Residents of care facilities can still vote – here’s how

Voting is the foundation of any democratic system, but it isn’t easy if you’re in a long-term care facility. Residents of nursing, assisted living and other facilities face a number of challenges in voting, from registering to actually casting a ballot.

When you move into a nursing home or assisted living residence, your address changes, which means you’ll probably need to re-register to vote based on your new address. You can register in person, by mail, or, in many cases, online.

You can often register in person at your local elections office or your local motor vehicle department office. For more information on where to register, go to:

There’s also a national voter registration application form with state-specific instructions that you can use to register by mail. Go to:

Also, most states offer online registration. See:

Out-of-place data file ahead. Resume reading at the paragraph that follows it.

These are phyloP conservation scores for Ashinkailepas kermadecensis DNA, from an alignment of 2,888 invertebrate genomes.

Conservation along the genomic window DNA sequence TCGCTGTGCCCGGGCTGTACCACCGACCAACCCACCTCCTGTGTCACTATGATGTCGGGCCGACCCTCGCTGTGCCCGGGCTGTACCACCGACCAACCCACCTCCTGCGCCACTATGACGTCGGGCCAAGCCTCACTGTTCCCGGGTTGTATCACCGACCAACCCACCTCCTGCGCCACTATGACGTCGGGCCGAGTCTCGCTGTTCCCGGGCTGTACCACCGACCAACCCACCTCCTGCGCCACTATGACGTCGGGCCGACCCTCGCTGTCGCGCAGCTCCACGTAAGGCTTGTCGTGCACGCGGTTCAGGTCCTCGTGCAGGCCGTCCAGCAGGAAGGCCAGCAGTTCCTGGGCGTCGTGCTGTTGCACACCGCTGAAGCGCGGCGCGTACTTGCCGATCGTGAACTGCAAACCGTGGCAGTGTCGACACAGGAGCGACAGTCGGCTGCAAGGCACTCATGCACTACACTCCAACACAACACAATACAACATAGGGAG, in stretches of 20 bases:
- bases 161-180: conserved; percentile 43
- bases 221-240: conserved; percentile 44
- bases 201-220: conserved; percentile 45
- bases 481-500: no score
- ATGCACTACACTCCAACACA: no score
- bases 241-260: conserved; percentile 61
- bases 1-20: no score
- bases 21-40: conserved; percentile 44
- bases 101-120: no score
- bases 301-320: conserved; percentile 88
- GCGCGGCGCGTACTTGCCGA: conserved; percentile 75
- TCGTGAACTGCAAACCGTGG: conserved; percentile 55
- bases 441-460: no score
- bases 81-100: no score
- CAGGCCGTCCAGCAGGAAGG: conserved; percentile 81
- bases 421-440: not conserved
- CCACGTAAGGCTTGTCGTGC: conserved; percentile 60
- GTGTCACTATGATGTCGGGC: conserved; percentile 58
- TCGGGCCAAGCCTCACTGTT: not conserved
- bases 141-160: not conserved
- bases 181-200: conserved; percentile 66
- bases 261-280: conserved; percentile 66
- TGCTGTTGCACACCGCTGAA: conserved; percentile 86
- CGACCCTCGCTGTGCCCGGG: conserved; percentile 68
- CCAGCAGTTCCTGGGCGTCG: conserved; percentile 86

Once you’re registered, you still need to physically cast your ballot. This can be difficult if you have trouble leaving your facility.

All states allow for absentee voting, but the requirements are different in each state. Some require an excuse, such as a physical disability. Many allow absentee voting for anyone who is at least 60 or 65 years old.

Some 23 states allow “mobile polling,” which is supervised absentee voting conducted in a residential facility. You may need to contact your local elections office to request this. For more information, go to:

And 37 states also allow early voting, where you can visit an election office and vote in person on a schedule that works for you.